Enhancing Email Security with SPF, DMARC, DKIM, and BIMI

Hayden Kirk

May 7, 2024

Securing email systems against fraud and misuse is paramount. Email security is one of those things that generally goes undiscussed – we just expect it to work. Over the years though, email security has had to play catch up.

One of the foundational tools in this effort has been the Sender Policy Framework (SPF), which allows email domain owners to specify which mail servers are permitted to send email on behalf of their domain. While SPF has been instrumental in reducing email spoofing, it alone is no longer sufficient due to its limitations, such as only verifying the sender’s return path and not the header from the address which is often displayed to the user. This gap has necessitated the development of additional protective measures like Domain-based Message Authentication, Reporting & Conformance (DMARC), DomainKeys Identified Mail (DKIM), and the emerging technology Brand Indicators for Message Identification (BIMI).

Let’s jump in to explain these technologies and their critical roles in modern email security strategies.

Understanding SPF: The Foundation of Email Authentication

Sender Policy Framework (SPF) is a security mechanism designed to prevent spammers from sending messages on behalf of your domain. With SPF, an organisation lists all the mail servers authorised to send mail on its behalf in the DNS records. When an email is received, the recipient’s mail server checks this record to confirm that the email comes from a listed server. If not, the email can be marked as spam or rejected outright.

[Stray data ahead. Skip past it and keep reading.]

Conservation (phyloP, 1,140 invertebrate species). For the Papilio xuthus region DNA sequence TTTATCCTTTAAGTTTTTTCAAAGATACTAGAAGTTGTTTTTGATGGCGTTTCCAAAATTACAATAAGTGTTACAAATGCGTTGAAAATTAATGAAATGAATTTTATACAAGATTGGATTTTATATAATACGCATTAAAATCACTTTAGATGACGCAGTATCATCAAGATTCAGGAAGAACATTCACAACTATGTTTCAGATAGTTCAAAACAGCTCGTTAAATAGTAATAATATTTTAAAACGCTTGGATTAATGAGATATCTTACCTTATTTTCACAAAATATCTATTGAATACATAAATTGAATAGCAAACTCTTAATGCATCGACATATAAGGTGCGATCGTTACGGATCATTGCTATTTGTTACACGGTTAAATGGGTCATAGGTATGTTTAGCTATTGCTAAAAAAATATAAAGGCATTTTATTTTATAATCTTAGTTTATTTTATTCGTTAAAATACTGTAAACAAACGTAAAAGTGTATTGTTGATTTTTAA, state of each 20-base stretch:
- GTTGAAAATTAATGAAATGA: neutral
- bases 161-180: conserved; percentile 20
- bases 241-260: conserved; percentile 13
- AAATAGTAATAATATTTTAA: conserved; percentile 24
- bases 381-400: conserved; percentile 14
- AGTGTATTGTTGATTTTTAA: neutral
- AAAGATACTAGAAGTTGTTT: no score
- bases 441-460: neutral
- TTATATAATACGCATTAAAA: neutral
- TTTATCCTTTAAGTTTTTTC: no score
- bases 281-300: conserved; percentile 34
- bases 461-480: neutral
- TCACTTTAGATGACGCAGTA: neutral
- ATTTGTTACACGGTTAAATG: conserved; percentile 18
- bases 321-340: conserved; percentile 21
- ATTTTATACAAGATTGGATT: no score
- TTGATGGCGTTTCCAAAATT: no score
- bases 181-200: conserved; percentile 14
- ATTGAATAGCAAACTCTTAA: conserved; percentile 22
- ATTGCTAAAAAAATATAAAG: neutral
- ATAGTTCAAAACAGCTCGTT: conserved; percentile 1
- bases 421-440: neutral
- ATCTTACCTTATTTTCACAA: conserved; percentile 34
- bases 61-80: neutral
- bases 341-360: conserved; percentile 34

However, SPF has its limitations. It only checks the envelope part of the message, which includes the return path but not the ‘From’ address displayed to the end-user. Therefore, while helpful, SPF alone does not fully prevent impersonation, where attackers can spoof a visible email address to deceive the recipient. You’ve likely seen a lot of this over the years with emails pretending to be Xero Support <[email protected]>.

The Role of DKIM in Combatting Email Spoofing

To enhance the security measures SPF provides, DomainKeys Identified Mail (DKIM) adds a layer of verification that involves attaching a digital signature to outgoing emails. This signature is linked to the sending domain and is verified against a public cryptographic key in the sender’s DNS records. Successful verification ensures that the parts of the email protected by the signature have not been altered in transit, confirming the sender’s identity and increasing the trustworthiness of the message.

Strengthening Policies with DMARC

Domain-based Message Authentication, Reporting & Conformance (DMARC) combines the features of SPF and DKIM, providing a robust mechanism for email authentication. DMARC allows domain owners to define a policy instructing recipient mail servers on handling emails that fail SPF or DKIM checks. Choices include reporting the incident to the sender, quarantining the message, or outright rejecting it. This not only helps in preventing email fraud but also provides domain owners with critical feedback on the source of attacks and misuse.